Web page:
It seems inconceivable, but for the first time, the Disney/Pixar team has made a movie that misses the mark. I never thought I’d be writing these words. For sixteen years now, they’ve produced nothing but quality entertainment, and that’s not the kind of track record you come across every day. The Toy Story films were bright, imaginative, and fun. A Bug’s Life was cute and colorful. The Incredibles was energetic and engaging. Finding Nemo was heartfelt and beautifully rendered. WALL-E and Up were masterpieces that redefined the standard for animated films. Now we have Cars 2, which is serviceable at best as a generic 3D cartoon comedy. It’s saturated with vivid colors, it tells a lot of family-friendly jokes, and the action sequences are plentiful, but it’s all superficial. Unlike the previous films, this one lacks heart.
The original Cars was a charming film, mostly in the way it anthropomorphized automobiles and other vehicles. In this alternate universe, human beings didn’t exist. Neither did insects; one of my favorite shots in the first film revealed them to be tiny Volkswagen Beetles with wings. That same sense of playfulness is present in Cars 2. The issue is that it’s at the mercy of a plot which is little more than James Bond movie crossed with an extended installment of Mater’s Tall Tales, a series of shorts you could sometimes see in theaters and on The Disney Channel. Since the events of the first film, sports car Lightning McQueen (voiced by Owen Wilson) has won the coveted Piston Cup, a racing award, four times in a row. Upon returning to the quaint desert community of Radiator Springs, he reunites with his best friend, the tow truck Mater (voiced by Larry the Cable Guy).
An announcement is made for the first ever World Grand Prix. The favorite to win is an Italian F1 racecar named Francesco Bernoulli (voiced by John Turturro), who boasts nonstop about how much faster he is than McQueen. This, coupled with Mater’s enthusiasm, prompts McQueen to take part in the Grand Prix; in no time, they’re both cruising down the neon-drenched streets of Tokyo, where the first of the races will take place. It’s here that McQueen begins to feel embarrassed by Mater, who’s just too … American. It’s also here that Mater is mistaken as a spy and drawn into a covert mission. Here enters Finn McMissile (voiced by Michael Caine) and Holley Shiftwell (voiced by Emily Mortimer), British secret agents; they’re tracking the whereabouts of the evil Professor Zündapp (voiced by Thomas Kretschmann), who’s taking orders from an unknown operative hell bent on automotive duds such as Gremlins and Yugos reigning supreme.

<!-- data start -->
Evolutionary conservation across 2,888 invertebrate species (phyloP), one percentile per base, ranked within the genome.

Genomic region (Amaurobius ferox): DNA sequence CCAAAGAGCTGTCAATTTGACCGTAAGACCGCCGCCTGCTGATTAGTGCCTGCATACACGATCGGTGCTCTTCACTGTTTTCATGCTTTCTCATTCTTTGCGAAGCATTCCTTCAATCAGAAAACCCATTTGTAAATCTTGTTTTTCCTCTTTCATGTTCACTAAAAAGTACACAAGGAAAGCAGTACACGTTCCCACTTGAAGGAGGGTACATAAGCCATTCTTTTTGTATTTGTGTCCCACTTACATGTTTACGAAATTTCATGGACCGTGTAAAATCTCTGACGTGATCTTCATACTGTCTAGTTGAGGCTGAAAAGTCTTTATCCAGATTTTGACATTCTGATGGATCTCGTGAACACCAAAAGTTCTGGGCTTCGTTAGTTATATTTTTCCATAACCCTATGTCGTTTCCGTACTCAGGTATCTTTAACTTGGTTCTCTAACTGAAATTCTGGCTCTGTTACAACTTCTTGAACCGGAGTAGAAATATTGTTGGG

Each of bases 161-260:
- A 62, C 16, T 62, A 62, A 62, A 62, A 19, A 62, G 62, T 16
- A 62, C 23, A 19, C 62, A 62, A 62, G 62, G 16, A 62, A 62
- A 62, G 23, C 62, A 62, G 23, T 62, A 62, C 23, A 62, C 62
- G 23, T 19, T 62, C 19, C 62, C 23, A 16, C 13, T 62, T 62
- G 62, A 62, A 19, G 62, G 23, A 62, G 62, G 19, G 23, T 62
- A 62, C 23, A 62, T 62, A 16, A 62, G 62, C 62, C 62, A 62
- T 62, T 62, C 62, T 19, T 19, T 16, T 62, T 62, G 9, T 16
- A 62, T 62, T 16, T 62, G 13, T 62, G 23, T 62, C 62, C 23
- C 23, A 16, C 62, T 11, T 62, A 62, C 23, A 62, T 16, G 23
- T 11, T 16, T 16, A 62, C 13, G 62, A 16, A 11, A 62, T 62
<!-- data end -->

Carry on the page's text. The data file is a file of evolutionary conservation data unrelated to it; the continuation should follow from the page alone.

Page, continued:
Somehow connected to this dastardly plot is an oil tycoon named Miles Axlerod (voiced by Eddie Izzard), who’s not only sponsoring the World Grand Prix but is also promoting a new form of renewable fuel. The potential for topical humor was not taken as far as it could have gone, which is puzzling given how successful WALL-E was at sending a message about waste management, recycling, and a healthy lifestyle. The only real message one can derive from Cars 2 is that of friendship, which is nice, if monumentally derivative. All that’s left are spectacularly renders views of Tokyo, Italy, and London, and frenetic action sequences involving either racing or fantasy spy gadgets. The action is competent, although it’s hard to really appreciate it since car chases can so easily be created in a computer. Can you say the same thing about a live action car chase?
To be fair, there are many individual moments that are pleasant and funny. There’s a hilarious moment, for example, in which Mater finds himself in a Tokyo bathroom and is gob smacked by the sophisticated Japanese toilets (or, more accurately, the automotive equivalent of toilets, which are really just mechanics’ garages crossed with car washes); he watches a puffy-eyed cartoon on a TV monitor giggle with glee as it demonstrates the use of a bidet. And there are loving references to James Bond with the design of McMissile, inspired by the Aston Martin DB5; he’s equipped with all manner of spy gear, from missiles in his exhaust pipe to bombs in his hubcaps to tether lines in his undercarriage. He can even morph himself into a boat and a submarine.
What’s disappointing is that all the technical efforts were applied to a story that anyone can tell. This film could have been an animated spy comedy with human characters, and it would have had more or less the same effect – minus, of course, the tiresome practice of turning names into automotive puns. It might have even worked as a live-action film, although the 3D would have been less effective. Not that it was all that effective in this case. A dream sequence is the only instance in which the process added something extra; the action scenes were a series of quick cuts, so when any close images zooms through the shot, all we see is a blur of motion. Because of Pixar’s track record, I’m confident that Cars 2 is not the beginning of a trend but merely a slight misstep. I anxiously await their next release.